On the contrary, I''m a very open minded person, I''ve found this has helped my success in the real world quite a bit.(school, job, hobbies, social interactions) I''ve learned quite a bit from this thread alone, and it''s reinforced some ideas I''ve had, but I doubted the ideas within myself. I needed some good arguments/opinions/facts. I have a better idea of what true productivity is; based on possible bonuses/loses vs time spent implementing code. I''ve a clear difference of micro optimazation vs macro optimization thanks to most of the respondents, espcially kdogg and you. I now realize where my optimization time should be spent, and the importance of readability(makes lots of sense). I will continue to make my general code effiecient, but if it''s not part of the code that gets called 90% of the time, or I completely obliviate any form of readability, i''ll take a step back and think about what I''m doing. Thanks for all replies. You all stated your arguments and suggestions extremely clearly. I really do appreciate the help. GL to you all.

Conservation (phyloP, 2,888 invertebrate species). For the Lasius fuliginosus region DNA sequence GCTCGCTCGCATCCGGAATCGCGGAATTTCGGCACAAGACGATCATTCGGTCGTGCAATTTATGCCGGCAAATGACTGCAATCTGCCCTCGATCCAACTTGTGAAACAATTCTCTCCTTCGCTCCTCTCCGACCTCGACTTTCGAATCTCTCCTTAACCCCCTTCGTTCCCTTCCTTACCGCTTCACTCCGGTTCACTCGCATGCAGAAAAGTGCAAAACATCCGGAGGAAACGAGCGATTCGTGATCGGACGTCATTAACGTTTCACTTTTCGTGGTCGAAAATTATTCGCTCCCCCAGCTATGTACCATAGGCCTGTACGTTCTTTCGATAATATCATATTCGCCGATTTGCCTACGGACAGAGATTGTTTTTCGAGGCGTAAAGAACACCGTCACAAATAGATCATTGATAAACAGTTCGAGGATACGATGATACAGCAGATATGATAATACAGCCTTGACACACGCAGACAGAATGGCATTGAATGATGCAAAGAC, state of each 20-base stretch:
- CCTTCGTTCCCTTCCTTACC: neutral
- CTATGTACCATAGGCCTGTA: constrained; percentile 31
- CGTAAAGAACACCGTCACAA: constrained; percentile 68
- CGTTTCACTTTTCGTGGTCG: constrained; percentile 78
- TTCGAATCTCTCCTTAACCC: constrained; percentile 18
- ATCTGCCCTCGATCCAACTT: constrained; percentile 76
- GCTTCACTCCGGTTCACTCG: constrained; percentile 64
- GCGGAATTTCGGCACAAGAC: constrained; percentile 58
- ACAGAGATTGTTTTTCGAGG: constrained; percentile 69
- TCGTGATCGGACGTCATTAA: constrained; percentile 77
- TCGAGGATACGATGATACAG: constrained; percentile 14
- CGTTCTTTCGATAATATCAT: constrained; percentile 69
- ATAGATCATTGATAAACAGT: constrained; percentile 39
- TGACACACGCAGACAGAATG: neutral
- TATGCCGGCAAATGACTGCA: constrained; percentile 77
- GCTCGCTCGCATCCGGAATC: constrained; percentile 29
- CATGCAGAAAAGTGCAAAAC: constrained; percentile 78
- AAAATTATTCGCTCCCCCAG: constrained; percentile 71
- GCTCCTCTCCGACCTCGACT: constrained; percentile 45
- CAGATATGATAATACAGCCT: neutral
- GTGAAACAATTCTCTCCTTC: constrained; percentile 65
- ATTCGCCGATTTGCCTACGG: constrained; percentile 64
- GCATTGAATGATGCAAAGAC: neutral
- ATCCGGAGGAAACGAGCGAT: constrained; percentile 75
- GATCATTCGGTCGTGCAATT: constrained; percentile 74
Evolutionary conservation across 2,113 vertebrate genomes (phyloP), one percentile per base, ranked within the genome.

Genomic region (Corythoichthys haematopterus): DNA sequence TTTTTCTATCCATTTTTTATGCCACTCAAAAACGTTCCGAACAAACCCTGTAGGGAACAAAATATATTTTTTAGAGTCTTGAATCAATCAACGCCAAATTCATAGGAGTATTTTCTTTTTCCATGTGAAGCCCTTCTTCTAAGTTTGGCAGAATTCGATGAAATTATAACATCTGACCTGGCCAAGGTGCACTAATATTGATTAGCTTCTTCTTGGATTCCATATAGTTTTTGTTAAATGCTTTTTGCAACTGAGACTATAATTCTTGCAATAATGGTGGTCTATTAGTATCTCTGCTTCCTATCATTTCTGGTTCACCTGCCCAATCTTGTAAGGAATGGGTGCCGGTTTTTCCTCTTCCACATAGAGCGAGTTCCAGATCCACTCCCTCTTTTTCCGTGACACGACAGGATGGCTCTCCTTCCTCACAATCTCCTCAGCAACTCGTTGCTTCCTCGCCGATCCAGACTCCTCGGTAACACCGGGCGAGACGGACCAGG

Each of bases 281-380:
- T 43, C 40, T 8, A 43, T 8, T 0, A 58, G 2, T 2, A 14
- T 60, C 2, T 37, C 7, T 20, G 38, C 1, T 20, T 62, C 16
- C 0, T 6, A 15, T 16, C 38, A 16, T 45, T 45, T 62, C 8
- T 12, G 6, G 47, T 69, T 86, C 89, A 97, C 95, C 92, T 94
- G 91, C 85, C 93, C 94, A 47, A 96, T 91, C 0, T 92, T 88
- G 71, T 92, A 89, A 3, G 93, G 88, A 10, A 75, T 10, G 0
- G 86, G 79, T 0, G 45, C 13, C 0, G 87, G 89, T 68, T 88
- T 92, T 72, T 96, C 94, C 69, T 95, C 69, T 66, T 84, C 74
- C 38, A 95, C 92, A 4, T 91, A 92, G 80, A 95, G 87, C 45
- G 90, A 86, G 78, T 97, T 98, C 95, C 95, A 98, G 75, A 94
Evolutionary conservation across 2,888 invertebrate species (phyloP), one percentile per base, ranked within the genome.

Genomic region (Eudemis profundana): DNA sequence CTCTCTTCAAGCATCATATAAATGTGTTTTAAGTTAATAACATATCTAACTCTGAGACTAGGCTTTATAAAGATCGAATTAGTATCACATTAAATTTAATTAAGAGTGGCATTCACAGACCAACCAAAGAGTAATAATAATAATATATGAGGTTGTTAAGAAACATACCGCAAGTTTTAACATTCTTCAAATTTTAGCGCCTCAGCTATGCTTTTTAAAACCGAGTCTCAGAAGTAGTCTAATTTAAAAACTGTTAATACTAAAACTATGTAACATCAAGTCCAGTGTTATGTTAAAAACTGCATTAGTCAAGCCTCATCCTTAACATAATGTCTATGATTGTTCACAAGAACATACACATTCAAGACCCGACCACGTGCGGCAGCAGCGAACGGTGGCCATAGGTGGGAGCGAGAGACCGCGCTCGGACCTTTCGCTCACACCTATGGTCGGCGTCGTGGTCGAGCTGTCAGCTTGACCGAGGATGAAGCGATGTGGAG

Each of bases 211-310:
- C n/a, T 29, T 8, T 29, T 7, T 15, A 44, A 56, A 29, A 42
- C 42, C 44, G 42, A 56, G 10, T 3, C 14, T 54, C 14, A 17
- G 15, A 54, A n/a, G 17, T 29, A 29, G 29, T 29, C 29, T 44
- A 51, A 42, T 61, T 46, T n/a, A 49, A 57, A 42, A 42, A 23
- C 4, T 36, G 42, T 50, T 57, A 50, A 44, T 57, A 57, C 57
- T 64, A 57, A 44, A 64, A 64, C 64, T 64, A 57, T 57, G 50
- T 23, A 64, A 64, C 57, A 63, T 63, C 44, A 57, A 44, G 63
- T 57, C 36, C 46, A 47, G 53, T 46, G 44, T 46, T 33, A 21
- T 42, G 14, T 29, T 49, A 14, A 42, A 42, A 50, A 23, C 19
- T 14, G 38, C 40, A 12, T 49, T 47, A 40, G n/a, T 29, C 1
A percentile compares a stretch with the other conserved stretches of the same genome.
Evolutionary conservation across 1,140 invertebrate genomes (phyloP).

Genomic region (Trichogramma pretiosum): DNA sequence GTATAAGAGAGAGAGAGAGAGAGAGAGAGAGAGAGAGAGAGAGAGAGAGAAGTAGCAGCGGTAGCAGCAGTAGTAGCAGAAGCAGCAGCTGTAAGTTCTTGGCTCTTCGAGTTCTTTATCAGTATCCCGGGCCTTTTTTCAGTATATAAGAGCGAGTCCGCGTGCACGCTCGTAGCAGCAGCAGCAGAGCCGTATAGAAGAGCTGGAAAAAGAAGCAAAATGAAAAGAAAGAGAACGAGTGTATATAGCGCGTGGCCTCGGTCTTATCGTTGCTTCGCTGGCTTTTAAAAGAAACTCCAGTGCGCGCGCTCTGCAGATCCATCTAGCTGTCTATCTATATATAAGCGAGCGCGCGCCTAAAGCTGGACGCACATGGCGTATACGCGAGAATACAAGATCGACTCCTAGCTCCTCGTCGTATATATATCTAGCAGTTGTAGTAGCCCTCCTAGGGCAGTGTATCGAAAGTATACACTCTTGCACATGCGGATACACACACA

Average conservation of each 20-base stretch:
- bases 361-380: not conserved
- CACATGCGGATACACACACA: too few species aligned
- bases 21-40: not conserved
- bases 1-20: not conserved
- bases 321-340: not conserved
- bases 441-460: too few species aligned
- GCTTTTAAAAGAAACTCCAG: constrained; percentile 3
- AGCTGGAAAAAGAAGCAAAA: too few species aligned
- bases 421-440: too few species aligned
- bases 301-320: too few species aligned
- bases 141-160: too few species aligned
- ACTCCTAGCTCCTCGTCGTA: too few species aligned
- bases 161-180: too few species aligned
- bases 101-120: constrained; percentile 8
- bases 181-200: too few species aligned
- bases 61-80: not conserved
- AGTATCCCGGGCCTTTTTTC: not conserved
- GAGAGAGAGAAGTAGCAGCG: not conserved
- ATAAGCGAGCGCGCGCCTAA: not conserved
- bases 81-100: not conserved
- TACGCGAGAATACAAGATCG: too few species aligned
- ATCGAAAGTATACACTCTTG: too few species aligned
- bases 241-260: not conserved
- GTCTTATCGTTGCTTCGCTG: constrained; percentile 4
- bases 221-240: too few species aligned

-xorjesus

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Of course, it pays to know the fastest way to do stuff and to try to do it as a habit, but the compiler often does that on its own. I myself pretty much always write bitshifts instead of multiplications and divisions, even though it''s less readable and the compiler does it when it can anyways. Still, it can pay to try to find the fastest way to do even simple things, just so long as that knowledge is put to use right.

While pretty much everyone have argued microoptimization is not a very worthwhile thing to do, you should still clean up here and there. But only after you''re done with everything else. The "polishing off" phase of programming is a little different from the "making it work" phase, during which you should focus your efforts on the more important things.

Good luck with your project; may the coffee be with you!